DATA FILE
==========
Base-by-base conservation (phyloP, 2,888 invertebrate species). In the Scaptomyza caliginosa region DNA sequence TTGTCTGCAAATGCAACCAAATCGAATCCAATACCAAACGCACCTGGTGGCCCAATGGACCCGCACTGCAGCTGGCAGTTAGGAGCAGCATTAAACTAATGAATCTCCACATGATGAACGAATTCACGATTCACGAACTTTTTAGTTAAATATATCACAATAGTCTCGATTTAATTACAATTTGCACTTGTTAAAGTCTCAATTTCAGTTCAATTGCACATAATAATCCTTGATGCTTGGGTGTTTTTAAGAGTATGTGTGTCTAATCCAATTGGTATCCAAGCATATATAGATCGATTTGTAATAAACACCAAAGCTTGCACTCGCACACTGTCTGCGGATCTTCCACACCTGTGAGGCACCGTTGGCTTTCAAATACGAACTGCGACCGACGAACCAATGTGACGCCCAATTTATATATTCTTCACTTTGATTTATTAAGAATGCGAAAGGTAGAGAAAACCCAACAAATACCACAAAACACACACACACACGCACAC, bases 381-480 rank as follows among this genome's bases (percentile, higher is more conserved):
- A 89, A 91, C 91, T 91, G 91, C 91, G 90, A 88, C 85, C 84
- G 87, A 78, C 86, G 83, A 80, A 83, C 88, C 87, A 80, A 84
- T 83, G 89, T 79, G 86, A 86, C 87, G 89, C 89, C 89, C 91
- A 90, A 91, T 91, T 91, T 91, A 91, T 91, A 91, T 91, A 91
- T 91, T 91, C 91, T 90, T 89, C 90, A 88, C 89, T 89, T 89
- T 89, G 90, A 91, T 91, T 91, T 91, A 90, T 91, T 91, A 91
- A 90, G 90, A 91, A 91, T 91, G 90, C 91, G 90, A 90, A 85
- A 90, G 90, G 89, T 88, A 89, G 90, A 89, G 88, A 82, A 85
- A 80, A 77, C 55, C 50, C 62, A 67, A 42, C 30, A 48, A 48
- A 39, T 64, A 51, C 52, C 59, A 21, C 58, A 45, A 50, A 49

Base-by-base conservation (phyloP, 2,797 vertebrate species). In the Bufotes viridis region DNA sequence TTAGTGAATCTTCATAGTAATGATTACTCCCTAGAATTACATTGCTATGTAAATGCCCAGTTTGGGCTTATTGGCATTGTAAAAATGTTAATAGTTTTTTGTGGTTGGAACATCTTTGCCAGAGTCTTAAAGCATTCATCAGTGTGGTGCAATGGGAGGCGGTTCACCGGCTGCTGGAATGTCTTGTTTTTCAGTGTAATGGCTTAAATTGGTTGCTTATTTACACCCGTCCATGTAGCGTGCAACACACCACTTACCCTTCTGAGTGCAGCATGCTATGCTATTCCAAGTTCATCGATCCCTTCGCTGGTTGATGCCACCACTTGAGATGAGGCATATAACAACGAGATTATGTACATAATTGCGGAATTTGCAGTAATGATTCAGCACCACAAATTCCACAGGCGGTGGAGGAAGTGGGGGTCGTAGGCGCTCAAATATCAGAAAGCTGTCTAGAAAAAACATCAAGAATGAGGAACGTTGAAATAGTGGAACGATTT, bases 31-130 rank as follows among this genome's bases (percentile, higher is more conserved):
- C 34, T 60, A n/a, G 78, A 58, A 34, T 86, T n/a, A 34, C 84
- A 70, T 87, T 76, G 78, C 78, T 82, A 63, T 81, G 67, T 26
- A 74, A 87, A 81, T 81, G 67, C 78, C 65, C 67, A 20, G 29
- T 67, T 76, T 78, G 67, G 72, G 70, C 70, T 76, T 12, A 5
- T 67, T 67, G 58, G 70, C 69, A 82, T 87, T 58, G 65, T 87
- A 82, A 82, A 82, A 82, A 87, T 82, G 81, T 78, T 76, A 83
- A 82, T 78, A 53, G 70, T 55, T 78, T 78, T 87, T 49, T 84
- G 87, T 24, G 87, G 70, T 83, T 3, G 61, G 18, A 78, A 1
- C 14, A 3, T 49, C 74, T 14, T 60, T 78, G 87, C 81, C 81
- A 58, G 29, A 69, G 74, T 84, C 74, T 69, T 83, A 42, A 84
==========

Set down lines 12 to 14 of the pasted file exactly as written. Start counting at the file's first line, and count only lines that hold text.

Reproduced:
Base-by-base conservation (phyloP, 2,797 vertebrate species). In the Bufotes viridis region DNA sequence TTAGTGAATCTTCATAGTAATGATTACTCCCTAGAATTACATTGCTATGTAAATGCCCAGTTTGGGCTTATTGGCATTGTAAAAATGTTAATAGTTTTTTGTGGTTGGAACATCTTTGCCAGAGTCTTAAAGCATTCATCAGTGTGGTGCAATGGGAGGCGGTTCACCGGCTGCTGGAATGTCTTGTTTTTCAGTGTAATGGCTTAAATTGGTTGCTTATTTACACCCGTCCATGTAGCGTGCAACACACCACTTACCCTTCTGAGTGCAGCATGCTATGCTATTCCAAGTTCATCGATCCCTTCGCTGGTTGATGCCACCACTTGAGATGAGGCATATAACAACGAGATTATGTACATAATTGCGGAATTTGCAGTAATGATTCAGCACCACAAATTCCACAGGCGGTGGAGGAAGTGGGGGTCGTAGGCGCTCAAATATCAGAAAGCTGTCTAGAAAAAACATCAAGAATGAGGAACGTTGAAATAGTGGAACGATTT, bases 31-130 rank as follows among this genome's bases (percentile, higher is more conserved):
- C 34, T 60, A n/a, G 78, A 58, A 34, T 86, T n/a, A 34, C 84
- A 70, T 87, T 76, G 78, C 78, T 82, A 63, T 81, G 67, T 26